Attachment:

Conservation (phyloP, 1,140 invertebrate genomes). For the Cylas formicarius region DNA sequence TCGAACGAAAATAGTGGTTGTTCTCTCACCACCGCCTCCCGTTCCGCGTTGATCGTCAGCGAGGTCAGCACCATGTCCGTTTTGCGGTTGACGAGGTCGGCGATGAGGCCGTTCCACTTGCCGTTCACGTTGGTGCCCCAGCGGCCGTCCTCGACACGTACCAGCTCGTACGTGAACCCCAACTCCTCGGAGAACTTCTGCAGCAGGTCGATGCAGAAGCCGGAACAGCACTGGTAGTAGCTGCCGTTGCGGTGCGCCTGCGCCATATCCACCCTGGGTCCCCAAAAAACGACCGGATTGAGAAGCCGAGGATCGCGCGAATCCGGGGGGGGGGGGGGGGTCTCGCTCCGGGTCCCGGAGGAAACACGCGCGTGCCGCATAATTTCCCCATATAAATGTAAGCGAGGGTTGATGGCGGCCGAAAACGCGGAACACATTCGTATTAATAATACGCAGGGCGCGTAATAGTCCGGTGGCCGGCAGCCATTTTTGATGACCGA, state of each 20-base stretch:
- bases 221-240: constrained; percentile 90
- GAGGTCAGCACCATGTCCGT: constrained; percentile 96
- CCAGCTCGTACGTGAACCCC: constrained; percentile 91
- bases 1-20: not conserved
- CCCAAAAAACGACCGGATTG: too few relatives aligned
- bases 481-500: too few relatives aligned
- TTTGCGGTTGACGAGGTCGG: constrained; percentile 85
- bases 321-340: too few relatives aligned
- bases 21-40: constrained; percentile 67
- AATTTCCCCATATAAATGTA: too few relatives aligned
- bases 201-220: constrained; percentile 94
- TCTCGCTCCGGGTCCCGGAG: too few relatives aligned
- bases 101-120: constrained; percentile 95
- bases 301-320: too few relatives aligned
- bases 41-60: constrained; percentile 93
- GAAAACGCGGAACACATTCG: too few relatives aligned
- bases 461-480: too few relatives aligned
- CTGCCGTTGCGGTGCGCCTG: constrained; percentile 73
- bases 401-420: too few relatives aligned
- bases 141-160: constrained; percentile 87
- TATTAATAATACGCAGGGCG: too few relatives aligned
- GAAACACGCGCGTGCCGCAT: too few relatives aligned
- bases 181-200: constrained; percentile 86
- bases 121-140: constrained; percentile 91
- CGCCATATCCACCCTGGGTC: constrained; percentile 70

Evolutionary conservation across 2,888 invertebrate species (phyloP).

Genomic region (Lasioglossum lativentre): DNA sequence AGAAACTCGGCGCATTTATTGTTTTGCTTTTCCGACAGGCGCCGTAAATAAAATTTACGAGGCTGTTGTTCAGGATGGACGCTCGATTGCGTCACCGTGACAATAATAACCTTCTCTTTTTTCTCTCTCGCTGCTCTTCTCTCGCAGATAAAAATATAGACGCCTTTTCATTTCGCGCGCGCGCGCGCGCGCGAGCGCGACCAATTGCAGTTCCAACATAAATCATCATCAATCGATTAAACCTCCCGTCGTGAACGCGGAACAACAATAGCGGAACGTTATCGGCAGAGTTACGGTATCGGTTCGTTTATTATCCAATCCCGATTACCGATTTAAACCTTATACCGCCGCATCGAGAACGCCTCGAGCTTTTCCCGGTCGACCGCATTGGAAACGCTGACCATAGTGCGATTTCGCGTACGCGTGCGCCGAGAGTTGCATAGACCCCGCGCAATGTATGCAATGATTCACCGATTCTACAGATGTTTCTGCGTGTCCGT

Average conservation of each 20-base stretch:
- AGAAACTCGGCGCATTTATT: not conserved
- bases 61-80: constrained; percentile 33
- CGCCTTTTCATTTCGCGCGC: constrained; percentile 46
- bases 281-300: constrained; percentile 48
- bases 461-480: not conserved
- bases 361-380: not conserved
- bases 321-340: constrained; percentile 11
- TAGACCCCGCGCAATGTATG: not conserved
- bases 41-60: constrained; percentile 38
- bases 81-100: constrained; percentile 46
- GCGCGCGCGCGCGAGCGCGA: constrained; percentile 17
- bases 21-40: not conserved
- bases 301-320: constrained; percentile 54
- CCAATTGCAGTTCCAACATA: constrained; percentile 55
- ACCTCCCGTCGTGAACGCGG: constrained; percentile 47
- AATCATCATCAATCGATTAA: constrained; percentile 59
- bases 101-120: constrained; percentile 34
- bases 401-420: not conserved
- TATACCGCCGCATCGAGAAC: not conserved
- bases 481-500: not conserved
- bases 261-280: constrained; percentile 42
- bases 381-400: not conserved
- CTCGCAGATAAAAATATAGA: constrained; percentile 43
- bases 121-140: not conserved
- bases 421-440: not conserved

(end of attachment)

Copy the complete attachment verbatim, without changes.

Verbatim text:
Conservation (phyloP, 1,140 invertebrate genomes). For the Cylas formicarius region DNA sequence TCGAACGAAAATAGTGGTTGTTCTCTCACCACCGCCTCCCGTTCCGCGTTGATCGTCAGCGAGGTCAGCACCATGTCCGTTTTGCGGTTGACGAGGTCGGCGATGAGGCCGTTCCACTTGCCGTTCACGTTGGTGCCCCAGCGGCCGTCCTCGACACGTACCAGCTCGTACGTGAACCCCAACTCCTCGGAGAACTTCTGCAGCAGGTCGATGCAGAAGCCGGAACAGCACTGGTAGTAGCTGCCGTTGCGGTGCGCCTGCGCCATATCCACCCTGGGTCCCCAAAAAACGACCGGATTGAGAAGCCGAGGATCGCGCGAATCCGGGGGGGGGGGGGGGGTCTCGCTCCGGGTCCCGGAGGAAACACGCGCGTGCCGCATAATTTCCCCATATAAATGTAAGCGAGGGTTGATGGCGGCCGAAAACGCGGAACACATTCGTATTAATAATACGCAGGGCGCGTAATAGTCCGGTGGCCGGCAGCCATTTTTGATGACCGA, state of each 20-base stretch:
- bases 221-240: constrained; percentile 90
- GAGGTCAGCACCATGTCCGT: constrained; percentile 96
- CCAGCTCGTACGTGAACCCC: constrained; percentile 91
- bases 1-20: not conserved
- CCCAAAAAACGACCGGATTG: too few relatives aligned
- bases 481-500: too few relatives aligned
- TTTGCGGTTGACGAGGTCGG: constrained; percentile 85
- bases 321-340: too few relatives aligned
- bases 21-40: constrained; percentile 67
- AATTTCCCCATATAAATGTA: too few relatives aligned
- bases 201-220: constrained; percentile 94
- TCTCGCTCCGGGTCCCGGAG: too few relatives aligned
- bases 101-120: constrained; percentile 95
- bases 301-320: too few relatives aligned
- bases 41-60: constrained; percentile 93
- GAAAACGCGGAACACATTCG: too few relatives aligned
- bases 461-480: too few relatives aligned
- CTGCCGTTGCGGTGCGCCTG: constrained; percentile 73
- bases 401-420: too few relatives aligned
- bases 141-160: constrained; percentile 87
- TATTAATAATACGCAGGGCG: too few relatives aligned
- GAAACACGCGCGTGCCGCAT: too few relatives aligned
- bases 181-200: constrained; percentile 86
- bases 121-140: constrained; percentile 91
- CGCCATATCCACCCTGGGTC: constrained; percentile 70

Evolutionary conservation across 2,888 invertebrate species (phyloP).

Genomic region (Lasioglossum lativentre): DNA sequence AGAAACTCGGCGCATTTATTGTTTTGCTTTTCCGACAGGCGCCGTAAATAAAATTTACGAGGCTGTTGTTCAGGATGGACGCTCGATTGCGTCACCGTGACAATAATAACCTTCTCTTTTTTCTCTCTCGCTGCTCTTCTCTCGCAGATAAAAATATAGACGCCTTTTCATTTCGCGCGCGCGCGCGCGCGCGAGCGCGACCAATTGCAGTTCCAACATAAATCATCATCAATCGATTAAACCTCCCGTCGTGAACGCGGAACAACAATAGCGGAACGTTATCGGCAGAGTTACGGTATCGGTTCGTTTATTATCCAATCCCGATTACCGATTTAAACCTTATACCGCCGCATCGAGAACGCCTCGAGCTTTTCCCGGTCGACCGCATTGGAAACGCTGACCATAGTGCGATTTCGCGTACGCGTGCGCCGAGAGTTGCATAGACCCCGCGCAATGTATGCAATGATTCACCGATTCTACAGATGTTTCTGCGTGTCCGT

Average conservation of each 20-base stretch:
- AGAAACTCGGCGCATTTATT: not conserved
- bases 61-80: constrained; percentile 33
- CGCCTTTTCATTTCGCGCGC: constrained; percentile 46
- bases 281-300: constrained; percentile 48
- bases 461-480: not conserved
- bases 361-380: not conserved
- bases 321-340: constrained; percentile 11
- TAGACCCCGCGCAATGTATG: not conserved
- bases 41-60: constrained; percentile 38
- bases 81-100: constrained; percentile 46
- GCGCGCGCGCGCGAGCGCGA: constrained; percentile 17
- bases 21-40: not conserved
- bases 301-320: constrained; percentile 54
- CCAATTGCAGTTCCAACATA: constrained; percentile 55
- ACCTCCCGTCGTGAACGCGG: constrained; percentile 47
- AATCATCATCAATCGATTAA: constrained; percentile 59
- bases 101-120: constrained; percentile 34
- bases 401-420: not conserved
- TATACCGCCGCATCGAGAAC: not conserved
- bases 481-500: not conserved
- bases 261-280: constrained; percentile 42
- bases 381-400: not conserved
- CTCGCAGATAAAAATATAGA: constrained; percentile 43
- bases 121-140: not conserved
- bases 421-440: not conserved